Genome-wide scans of genetic differentiation between hybridizing taxa can identify genome regions with unusual rates of introgression. Regions of high differentiation might represent barriers to gene flow, while regions of low differentiation might indicate adaptive introgression—the spread of selectively beneficial alleles between reproductively isolated genetic backgrounds. Here we conduct a scan for unusual patterns of differentiation in a mosaic hybrid zone between two mussel species, Mytilus edulis and M. galloprovincialis. One outlying locus, mac-1, showed a characteristic footprint of local introgression, with abnormally high frequency of edulis-derived alleles in a patch of M. galloprovincialis enclosed within the mosaic zone, but low frequencies outside of the zone. Further analysis of DNA sequences showed that almost all of the edulis allelic diversity had introgressed into the M. galloprovincialis background in this patch. We then used a variety of approaches to test the hypothesis that there had been adaptive introgression at mac-1. Simulations and model fitting with maximum-likelihood and approximate Bayesian computation approaches suggested that adaptive introgression could generate a “soft sweep,” which was qualitatively consistent with our data. Although the migration rate required was high, it was compatible with the functioning of an effective barrier to gene flow as revealed by demographic inferences. As such, adaptive introgression could explain both the reduced intraspecific differentiation around mac-1 and the high diversity of introgressed alleles, although a localized change in barrier strength may also be invoked. Together, our results emphasize the need to account for the complex history of secondary contacts in interpreting outlier loci.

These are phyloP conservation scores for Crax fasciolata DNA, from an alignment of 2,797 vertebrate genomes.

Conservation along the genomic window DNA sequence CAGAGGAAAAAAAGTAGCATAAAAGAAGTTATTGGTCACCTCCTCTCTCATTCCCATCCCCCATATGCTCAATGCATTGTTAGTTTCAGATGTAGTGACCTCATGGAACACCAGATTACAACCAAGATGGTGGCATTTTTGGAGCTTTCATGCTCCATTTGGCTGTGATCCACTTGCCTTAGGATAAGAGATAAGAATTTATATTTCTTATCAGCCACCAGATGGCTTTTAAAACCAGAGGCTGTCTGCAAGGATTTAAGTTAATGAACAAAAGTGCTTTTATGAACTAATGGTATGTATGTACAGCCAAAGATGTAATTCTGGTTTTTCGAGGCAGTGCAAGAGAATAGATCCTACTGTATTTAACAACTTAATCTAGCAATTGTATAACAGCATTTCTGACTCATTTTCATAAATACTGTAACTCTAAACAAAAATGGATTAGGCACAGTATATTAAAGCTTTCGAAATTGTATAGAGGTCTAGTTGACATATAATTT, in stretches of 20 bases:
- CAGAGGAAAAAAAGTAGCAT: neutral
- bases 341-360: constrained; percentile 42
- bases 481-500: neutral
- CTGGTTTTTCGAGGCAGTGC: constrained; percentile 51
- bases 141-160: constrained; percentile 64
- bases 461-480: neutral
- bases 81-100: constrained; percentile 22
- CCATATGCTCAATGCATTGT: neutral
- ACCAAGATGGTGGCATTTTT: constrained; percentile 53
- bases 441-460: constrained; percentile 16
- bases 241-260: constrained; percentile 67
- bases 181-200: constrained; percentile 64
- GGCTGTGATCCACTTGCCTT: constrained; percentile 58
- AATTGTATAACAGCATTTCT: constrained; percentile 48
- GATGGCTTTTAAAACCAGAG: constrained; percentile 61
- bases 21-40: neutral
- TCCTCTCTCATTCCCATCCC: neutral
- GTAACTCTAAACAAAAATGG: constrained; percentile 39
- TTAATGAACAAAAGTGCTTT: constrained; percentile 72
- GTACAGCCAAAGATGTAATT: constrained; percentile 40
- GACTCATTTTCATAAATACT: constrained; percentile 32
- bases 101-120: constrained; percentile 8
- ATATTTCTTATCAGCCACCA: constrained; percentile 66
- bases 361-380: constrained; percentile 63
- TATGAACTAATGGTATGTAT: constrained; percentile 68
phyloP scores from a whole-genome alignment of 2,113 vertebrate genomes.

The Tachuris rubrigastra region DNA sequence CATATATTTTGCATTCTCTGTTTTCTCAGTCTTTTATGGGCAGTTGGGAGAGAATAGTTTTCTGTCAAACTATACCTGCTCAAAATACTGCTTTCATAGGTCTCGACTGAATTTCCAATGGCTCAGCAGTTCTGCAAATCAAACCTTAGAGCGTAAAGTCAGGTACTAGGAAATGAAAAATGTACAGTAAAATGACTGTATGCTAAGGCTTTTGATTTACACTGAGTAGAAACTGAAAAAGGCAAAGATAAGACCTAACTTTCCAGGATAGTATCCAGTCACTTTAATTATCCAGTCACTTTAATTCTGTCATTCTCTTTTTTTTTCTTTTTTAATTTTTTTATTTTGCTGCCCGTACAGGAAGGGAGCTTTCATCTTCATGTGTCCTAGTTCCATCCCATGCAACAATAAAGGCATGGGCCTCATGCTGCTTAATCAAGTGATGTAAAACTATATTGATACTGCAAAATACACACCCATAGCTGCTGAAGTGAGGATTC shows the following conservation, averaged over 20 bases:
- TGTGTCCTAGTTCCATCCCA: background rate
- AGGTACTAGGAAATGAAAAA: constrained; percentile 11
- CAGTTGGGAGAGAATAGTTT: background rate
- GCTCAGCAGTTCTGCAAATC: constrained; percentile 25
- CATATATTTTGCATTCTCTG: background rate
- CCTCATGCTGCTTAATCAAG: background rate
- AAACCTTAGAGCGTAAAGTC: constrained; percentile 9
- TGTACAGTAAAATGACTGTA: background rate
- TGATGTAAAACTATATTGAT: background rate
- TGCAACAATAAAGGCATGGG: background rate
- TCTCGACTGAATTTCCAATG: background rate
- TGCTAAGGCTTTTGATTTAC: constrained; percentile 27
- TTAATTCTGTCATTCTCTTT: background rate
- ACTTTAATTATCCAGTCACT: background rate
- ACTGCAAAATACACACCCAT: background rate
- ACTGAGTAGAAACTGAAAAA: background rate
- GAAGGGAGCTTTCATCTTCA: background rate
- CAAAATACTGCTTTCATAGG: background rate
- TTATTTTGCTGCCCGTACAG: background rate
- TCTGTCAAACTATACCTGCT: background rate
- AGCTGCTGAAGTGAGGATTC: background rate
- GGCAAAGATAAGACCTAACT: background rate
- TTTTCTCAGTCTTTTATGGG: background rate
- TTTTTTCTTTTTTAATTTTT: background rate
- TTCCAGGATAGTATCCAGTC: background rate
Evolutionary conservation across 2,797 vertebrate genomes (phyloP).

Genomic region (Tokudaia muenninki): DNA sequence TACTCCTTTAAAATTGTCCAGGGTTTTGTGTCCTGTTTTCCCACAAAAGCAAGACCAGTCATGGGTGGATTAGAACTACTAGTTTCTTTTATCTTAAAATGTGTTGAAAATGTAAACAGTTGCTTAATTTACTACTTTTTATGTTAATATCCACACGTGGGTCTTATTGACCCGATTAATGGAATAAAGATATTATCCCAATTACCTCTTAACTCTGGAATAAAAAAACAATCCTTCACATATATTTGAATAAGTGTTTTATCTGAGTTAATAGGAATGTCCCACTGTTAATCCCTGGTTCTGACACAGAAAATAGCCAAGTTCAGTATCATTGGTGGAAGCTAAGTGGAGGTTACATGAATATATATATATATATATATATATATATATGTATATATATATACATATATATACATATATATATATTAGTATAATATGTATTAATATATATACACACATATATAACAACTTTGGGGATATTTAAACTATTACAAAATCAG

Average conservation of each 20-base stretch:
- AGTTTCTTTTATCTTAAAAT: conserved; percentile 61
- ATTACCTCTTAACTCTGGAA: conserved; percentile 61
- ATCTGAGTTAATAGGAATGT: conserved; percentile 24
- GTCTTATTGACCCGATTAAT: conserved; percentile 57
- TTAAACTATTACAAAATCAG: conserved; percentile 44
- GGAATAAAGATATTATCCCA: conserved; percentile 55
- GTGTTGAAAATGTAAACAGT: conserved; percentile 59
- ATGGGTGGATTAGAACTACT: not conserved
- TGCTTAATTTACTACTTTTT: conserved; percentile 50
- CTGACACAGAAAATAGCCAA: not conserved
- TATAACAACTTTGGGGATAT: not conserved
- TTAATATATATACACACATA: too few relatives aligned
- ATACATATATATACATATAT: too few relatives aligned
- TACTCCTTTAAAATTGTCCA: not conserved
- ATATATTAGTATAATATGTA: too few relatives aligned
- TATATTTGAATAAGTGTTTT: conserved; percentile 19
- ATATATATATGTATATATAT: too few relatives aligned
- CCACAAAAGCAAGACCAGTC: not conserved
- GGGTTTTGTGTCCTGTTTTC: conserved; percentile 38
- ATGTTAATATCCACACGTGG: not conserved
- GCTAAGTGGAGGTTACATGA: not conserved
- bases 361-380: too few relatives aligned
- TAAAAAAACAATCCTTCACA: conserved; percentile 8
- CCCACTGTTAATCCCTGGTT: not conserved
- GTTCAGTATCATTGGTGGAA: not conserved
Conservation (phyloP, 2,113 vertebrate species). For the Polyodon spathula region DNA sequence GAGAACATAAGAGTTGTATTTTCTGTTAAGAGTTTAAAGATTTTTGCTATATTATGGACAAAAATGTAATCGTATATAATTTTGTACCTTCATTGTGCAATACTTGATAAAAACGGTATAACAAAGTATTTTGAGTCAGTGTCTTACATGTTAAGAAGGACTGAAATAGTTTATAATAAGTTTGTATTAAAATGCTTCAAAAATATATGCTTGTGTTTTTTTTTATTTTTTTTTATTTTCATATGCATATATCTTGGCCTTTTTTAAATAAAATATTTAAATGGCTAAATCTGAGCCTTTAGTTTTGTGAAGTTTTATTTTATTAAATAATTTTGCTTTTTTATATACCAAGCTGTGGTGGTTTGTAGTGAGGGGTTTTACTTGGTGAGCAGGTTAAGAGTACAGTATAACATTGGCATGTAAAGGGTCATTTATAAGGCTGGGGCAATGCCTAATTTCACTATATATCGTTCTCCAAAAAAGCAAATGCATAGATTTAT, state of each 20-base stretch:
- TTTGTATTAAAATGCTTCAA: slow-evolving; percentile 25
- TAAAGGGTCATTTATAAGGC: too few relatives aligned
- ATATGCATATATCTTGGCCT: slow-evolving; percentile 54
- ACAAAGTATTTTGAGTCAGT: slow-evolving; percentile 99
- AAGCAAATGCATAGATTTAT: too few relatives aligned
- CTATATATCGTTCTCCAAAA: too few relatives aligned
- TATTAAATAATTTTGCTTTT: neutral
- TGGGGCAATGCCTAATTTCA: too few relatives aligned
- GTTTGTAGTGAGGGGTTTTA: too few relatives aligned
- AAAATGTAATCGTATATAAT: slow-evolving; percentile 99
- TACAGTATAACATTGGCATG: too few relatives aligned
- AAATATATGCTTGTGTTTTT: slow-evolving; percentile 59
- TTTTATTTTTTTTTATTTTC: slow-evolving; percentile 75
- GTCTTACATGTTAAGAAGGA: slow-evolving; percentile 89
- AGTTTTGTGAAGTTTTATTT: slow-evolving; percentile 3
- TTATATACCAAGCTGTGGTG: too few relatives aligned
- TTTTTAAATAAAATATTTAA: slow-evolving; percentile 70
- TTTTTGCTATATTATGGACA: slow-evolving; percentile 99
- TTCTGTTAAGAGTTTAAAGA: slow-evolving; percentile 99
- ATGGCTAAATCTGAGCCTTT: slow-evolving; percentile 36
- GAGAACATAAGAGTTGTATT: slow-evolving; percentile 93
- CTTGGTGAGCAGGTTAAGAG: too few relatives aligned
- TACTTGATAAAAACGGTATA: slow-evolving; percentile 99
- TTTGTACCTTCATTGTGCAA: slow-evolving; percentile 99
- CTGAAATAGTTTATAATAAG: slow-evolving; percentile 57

- Received January 10, 2014.
- Accepted April 17, 2014.
- Copyright © 2014 by the Genetics Society of America